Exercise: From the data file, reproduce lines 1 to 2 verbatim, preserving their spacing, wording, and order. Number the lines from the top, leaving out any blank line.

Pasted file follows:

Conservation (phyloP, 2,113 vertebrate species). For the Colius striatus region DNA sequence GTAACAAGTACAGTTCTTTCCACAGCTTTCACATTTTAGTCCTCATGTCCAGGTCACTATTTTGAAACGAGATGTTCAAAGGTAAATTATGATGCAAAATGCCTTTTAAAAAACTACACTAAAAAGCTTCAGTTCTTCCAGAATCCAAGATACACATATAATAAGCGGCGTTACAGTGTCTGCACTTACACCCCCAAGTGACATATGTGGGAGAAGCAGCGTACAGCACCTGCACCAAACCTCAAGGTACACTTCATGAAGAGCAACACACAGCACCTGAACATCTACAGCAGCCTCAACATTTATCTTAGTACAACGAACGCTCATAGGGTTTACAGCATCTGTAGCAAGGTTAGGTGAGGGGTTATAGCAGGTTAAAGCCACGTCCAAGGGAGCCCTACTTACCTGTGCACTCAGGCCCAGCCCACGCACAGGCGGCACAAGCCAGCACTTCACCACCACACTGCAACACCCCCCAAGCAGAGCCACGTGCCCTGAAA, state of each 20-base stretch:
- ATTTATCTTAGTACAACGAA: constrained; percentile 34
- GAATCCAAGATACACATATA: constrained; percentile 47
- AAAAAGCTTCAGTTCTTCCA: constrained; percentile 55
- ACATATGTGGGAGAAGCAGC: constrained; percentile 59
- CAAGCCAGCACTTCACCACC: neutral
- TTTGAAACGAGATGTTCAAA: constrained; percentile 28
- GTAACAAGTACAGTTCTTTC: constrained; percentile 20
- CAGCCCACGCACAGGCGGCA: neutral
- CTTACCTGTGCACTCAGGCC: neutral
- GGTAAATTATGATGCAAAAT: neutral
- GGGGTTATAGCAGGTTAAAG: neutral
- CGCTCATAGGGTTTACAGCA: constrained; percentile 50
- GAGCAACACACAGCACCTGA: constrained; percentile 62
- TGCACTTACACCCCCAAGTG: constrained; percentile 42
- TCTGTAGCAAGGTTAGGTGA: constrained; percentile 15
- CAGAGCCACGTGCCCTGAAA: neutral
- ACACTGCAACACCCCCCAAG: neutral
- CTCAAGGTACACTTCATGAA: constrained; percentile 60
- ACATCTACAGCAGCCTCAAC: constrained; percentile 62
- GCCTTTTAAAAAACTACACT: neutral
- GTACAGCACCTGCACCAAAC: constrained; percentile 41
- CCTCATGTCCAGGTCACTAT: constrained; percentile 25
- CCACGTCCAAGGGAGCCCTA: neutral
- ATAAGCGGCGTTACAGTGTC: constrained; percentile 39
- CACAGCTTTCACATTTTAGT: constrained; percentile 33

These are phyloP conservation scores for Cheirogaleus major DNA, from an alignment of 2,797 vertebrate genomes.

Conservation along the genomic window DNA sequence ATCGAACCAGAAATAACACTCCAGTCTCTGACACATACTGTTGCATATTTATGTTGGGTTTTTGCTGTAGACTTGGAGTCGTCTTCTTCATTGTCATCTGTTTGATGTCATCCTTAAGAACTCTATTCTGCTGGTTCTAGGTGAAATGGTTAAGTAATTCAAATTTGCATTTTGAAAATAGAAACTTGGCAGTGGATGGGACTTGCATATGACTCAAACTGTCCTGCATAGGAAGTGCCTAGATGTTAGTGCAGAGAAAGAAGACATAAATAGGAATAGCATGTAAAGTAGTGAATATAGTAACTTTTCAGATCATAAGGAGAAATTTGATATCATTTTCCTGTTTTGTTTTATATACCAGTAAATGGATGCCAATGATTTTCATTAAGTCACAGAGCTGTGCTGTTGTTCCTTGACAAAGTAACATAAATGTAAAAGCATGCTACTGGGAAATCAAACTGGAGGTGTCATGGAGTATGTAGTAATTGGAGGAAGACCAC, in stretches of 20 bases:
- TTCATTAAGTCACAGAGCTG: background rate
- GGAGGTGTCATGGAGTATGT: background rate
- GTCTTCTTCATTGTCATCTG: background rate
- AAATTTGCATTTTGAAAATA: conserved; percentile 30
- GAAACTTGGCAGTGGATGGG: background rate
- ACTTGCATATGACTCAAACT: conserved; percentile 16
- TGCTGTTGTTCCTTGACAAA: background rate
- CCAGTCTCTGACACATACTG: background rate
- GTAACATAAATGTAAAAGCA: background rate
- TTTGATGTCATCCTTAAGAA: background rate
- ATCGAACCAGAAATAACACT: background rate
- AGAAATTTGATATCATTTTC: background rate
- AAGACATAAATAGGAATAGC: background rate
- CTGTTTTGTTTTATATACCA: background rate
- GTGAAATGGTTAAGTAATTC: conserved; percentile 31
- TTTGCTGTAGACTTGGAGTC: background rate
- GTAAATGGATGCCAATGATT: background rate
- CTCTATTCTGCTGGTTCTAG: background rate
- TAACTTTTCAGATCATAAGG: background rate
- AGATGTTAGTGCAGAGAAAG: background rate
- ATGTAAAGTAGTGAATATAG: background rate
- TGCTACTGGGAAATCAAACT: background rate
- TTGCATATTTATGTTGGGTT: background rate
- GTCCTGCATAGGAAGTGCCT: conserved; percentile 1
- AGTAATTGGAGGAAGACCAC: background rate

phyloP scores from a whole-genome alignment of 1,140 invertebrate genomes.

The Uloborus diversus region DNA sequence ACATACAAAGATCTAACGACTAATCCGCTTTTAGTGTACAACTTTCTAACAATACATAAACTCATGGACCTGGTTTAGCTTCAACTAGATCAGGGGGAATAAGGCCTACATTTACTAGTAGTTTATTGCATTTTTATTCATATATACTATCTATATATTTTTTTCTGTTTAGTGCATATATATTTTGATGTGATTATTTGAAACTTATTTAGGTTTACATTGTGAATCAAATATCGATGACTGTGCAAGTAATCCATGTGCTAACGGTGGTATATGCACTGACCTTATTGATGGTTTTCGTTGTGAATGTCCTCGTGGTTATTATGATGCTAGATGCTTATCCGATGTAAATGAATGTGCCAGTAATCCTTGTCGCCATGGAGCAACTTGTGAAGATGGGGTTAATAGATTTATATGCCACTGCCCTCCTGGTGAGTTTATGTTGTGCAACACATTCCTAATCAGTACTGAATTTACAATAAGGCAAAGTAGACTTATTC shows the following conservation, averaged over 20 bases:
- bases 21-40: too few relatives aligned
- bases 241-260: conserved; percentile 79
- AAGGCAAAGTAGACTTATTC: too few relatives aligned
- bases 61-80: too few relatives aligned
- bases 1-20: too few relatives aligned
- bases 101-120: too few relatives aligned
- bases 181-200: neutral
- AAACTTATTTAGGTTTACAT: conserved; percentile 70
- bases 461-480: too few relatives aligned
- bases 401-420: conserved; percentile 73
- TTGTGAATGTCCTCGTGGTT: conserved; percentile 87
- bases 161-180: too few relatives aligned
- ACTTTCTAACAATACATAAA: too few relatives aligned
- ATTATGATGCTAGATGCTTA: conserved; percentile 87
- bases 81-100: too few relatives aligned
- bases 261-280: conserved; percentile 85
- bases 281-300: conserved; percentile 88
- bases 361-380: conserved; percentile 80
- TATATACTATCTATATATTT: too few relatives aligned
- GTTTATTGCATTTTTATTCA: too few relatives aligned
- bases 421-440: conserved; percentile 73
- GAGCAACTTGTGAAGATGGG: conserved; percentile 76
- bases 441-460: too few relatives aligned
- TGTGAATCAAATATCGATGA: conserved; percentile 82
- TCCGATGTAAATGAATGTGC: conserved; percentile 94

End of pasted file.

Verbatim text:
Conservation (phyloP, 2,113 vertebrate species). For the Colius striatus region DNA sequence GTAACAAGTACAGTTCTTTCCACAGCTTTCACATTTTAGTCCTCATGTCCAGGTCACTATTTTGAAACGAGATGTTCAAAGGTAAATTATGATGCAAAATGCCTTTTAAAAAACTACACTAAAAAGCTTCAGTTCTTCCAGAATCCAAGATACACATATAATAAGCGGCGTTACAGTGTCTGCACTTACACCCCCAAGTGACATATGTGGGAGAAGCAGCGTACAGCACCTGCACCAAACCTCAAGGTACACTTCATGAAGAGCAACACACAGCACCTGAACATCTACAGCAGCCTCAACATTTATCTTAGTACAACGAACGCTCATAGGGTTTACAGCATCTGTAGCAAGGTTAGGTGAGGGGTTATAGCAGGTTAAAGCCACGTCCAAGGGAGCCCTACTTACCTGTGCACTCAGGCCCAGCCCACGCACAGGCGGCACAAGCCAGCACTTCACCACCACACTGCAACACCCCCCAAGCAGAGCCACGTGCCCTGAAA, state of each 20-base stretch:
- ATTTATCTTAGTACAACGAA: constrained; percentile 34